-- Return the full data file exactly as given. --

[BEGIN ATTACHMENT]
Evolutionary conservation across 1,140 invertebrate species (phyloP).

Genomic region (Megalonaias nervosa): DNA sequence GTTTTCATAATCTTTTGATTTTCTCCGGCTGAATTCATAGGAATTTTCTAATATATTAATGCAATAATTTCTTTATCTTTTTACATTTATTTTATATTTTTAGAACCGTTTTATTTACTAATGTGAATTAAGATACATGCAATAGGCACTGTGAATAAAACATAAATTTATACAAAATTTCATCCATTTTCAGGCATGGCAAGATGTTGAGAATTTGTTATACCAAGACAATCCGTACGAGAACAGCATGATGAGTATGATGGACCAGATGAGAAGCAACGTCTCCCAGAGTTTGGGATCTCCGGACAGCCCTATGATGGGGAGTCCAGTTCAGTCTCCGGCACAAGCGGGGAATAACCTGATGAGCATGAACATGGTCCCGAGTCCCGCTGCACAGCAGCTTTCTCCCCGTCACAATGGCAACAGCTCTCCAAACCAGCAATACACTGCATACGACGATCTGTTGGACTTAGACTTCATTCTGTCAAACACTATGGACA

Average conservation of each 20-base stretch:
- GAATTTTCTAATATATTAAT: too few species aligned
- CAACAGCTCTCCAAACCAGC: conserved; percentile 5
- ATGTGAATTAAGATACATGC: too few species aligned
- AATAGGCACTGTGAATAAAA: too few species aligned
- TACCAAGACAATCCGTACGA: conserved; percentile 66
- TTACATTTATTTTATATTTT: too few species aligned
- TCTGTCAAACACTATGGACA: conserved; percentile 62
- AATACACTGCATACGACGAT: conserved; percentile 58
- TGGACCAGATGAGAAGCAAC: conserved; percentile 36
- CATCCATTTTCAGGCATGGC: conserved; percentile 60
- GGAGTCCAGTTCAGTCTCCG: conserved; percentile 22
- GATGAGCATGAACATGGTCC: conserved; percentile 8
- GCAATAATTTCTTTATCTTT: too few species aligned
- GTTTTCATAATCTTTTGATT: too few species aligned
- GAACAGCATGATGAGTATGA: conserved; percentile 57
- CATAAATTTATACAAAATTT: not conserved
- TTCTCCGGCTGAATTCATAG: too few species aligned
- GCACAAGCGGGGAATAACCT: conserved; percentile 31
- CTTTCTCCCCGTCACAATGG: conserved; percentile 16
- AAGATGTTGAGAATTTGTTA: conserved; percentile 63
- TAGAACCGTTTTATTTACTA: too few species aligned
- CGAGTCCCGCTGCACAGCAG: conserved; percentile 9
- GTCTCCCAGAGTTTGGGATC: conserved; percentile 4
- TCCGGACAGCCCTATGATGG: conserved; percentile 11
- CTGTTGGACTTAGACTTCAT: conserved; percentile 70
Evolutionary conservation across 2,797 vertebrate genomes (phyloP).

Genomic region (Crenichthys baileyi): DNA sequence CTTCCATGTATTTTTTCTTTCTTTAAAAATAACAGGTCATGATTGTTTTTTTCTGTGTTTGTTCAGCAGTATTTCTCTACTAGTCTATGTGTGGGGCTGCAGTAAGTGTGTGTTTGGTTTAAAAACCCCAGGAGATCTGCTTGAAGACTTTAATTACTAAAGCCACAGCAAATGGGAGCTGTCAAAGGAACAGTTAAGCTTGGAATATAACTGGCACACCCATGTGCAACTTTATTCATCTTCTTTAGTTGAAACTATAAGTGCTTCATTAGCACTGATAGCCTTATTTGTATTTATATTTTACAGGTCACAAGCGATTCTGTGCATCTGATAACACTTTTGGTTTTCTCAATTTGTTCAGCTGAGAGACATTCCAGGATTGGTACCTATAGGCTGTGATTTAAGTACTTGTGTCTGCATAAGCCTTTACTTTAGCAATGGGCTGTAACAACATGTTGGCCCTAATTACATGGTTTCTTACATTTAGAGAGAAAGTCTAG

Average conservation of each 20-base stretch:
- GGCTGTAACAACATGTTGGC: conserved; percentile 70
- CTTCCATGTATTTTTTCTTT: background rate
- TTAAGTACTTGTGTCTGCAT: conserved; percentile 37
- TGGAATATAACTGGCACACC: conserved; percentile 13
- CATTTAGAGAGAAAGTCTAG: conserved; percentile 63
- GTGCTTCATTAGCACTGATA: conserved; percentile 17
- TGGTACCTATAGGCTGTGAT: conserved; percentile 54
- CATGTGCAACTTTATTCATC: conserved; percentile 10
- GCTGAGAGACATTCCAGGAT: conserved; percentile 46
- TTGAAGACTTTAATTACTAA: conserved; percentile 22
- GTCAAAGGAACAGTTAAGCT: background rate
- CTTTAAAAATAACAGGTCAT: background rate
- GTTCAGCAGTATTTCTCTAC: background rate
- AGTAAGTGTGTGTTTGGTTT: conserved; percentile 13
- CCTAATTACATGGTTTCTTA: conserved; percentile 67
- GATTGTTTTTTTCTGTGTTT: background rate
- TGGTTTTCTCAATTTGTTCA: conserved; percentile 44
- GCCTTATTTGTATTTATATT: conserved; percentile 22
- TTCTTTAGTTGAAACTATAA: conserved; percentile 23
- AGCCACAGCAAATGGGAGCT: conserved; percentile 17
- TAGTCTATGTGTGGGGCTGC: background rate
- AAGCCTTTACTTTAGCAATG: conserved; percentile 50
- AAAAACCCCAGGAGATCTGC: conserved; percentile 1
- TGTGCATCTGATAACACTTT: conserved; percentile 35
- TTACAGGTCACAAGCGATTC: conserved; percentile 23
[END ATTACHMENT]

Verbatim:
Evolutionary conservation across 1,140 invertebrate species (phyloP).

Genomic region (Megalonaias nervosa): DNA sequence GTTTTCATAATCTTTTGATTTTCTCCGGCTGAATTCATAGGAATTTTCTAATATATTAATGCAATAATTTCTTTATCTTTTTACATTTATTTTATATTTTTAGAACCGTTTTATTTACTAATGTGAATTAAGATACATGCAATAGGCACTGTGAATAAAACATAAATTTATACAAAATTTCATCCATTTTCAGGCATGGCAAGATGTTGAGAATTTGTTATACCAAGACAATCCGTACGAGAACAGCATGATGAGTATGATGGACCAGATGAGAAGCAACGTCTCCCAGAGTTTGGGATCTCCGGACAGCCCTATGATGGGGAGTCCAGTTCAGTCTCCGGCACAAGCGGGGAATAACCTGATGAGCATGAACATGGTCCCGAGTCCCGCTGCACAGCAGCTTTCTCCCCGTCACAATGGCAACAGCTCTCCAAACCAGCAATACACTGCATACGACGATCTGTTGGACTTAGACTTCATTCTGTCAAACACTATGGACA

Average conservation of each 20-base stretch:
- GAATTTTCTAATATATTAAT: too few species aligned
- CAACAGCTCTCCAAACCAGC: conserved; percentile 5
- ATGTGAATTAAGATACATGC: too few species aligned
- AATAGGCACTGTGAATAAAA: too few species aligned
- TACCAAGACAATCCGTACGA: conserved; percentile 66
- TTACATTTATTTTATATTTT: too few species aligned
- TCTGTCAAACACTATGGACA: conserved; percentile 62
- AATACACTGCATACGACGAT: conserved; percentile 58
- TGGACCAGATGAGAAGCAAC: conserved; percentile 36
- CATCCATTTTCAGGCATGGC: conserved; percentile 60
- GGAGTCCAGTTCAGTCTCCG: conserved; percentile 22
- GATGAGCATGAACATGGTCC: conserved; percentile 8
- GCAATAATTTCTTTATCTTT: too few species aligned
- GTTTTCATAATCTTTTGATT: too few species aligned
- GAACAGCATGATGAGTATGA: conserved; percentile 57
- CATAAATTTATACAAAATTT: not conserved
- TTCTCCGGCTGAATTCATAG: too few species aligned
- GCACAAGCGGGGAATAACCT: conserved; percentile 31
- CTTTCTCCCCGTCACAATGG: conserved; percentile 16
- AAGATGTTGAGAATTTGTTA: conserved; percentile 63
- TAGAACCGTTTTATTTACTA: too few species aligned
- CGAGTCCCGCTGCACAGCAG: conserved; percentile 9
- GTCTCCCAGAGTTTGGGATC: conserved; percentile 4
- TCCGGACAGCCCTATGATGG: conserved; percentile 11
- CTGTTGGACTTAGACTTCAT: conserved; percentile 70
Evolutionary conservation across 2,797 vertebrate genomes (phyloP).

Genomic region (Crenichthys baileyi): DNA sequence CTTCCATGTATTTTTTCTTTCTTTAAAAATAACAGGTCATGATTGTTTTTTTCTGTGTTTGTTCAGCAGTATTTCTCTACTAGTCTATGTGTGGGGCTGCAGTAAGTGTGTGTTTGGTTTAAAAACCCCAGGAGATCTGCTTGAAGACTTTAATTACTAAAGCCACAGCAAATGGGAGCTGTCAAAGGAACAGTTAAGCTTGGAATATAACTGGCACACCCATGTGCAACTTTATTCATCTTCTTTAGTTGAAACTATAAGTGCTTCATTAGCACTGATAGCCTTATTTGTATTTATATTTTACAGGTCACAAGCGATTCTGTGCATCTGATAACACTTTTGGTTTTCTCAATTTGTTCAGCTGAGAGACATTCCAGGATTGGTACCTATAGGCTGTGATTTAAGTACTTGTGTCTGCATAAGCCTTTACTTTAGCAATGGGCTGTAACAACATGTTGGCCCTAATTACATGGTTTCTTACATTTAGAGAGAAAGTCTAG

Average conservation of each 20-base stretch:
- GGCTGTAACAACATGTTGGC: conserved; percentile 70
- CTTCCATGTATTTTTTCTTT: background rate
- TTAAGTACTTGTGTCTGCAT: conserved; percentile 37
- TGGAATATAACTGGCACACC: conserved; percentile 13
- CATTTAGAGAGAAAGTCTAG: conserved; percentile 63
- GTGCTTCATTAGCACTGATA: conserved; percentile 17
- TGGTACCTATAGGCTGTGAT: conserved; percentile 54
- CATGTGCAACTTTATTCATC: conserved; percentile 10
- GCTGAGAGACATTCCAGGAT: conserved; percentile 46
- TTGAAGACTTTAATTACTAA: conserved; percentile 22
- GTCAAAGGAACAGTTAAGCT: background rate
- CTTTAAAAATAACAGGTCAT: background rate
- GTTCAGCAGTATTTCTCTAC: background rate
- AGTAAGTGTGTGTTTGGTTT: conserved; percentile 13
- CCTAATTACATGGTTTCTTA: conserved; percentile 67
- GATTGTTTTTTTCTGTGTTT: background rate
- TGGTTTTCTCAATTTGTTCA: conserved; percentile 44
- GCCTTATTTGTATTTATATT: conserved; percentile 22
- TTCTTTAGTTGAAACTATAA: conserved; percentile 23
- AGCCACAGCAAATGGGAGCT: conserved; percentile 17
- TAGTCTATGTGTGGGGCTGC: background rate
- AAGCCTTTACTTTAGCAATG: conserved; percentile 50
- AAAAACCCCAGGAGATCTGC: conserved; percentile 1
- TGTGCATCTGATAACACTTT: conserved; percentile 35
- TTACAGGTCACAAGCGATTC: conserved; percentile 23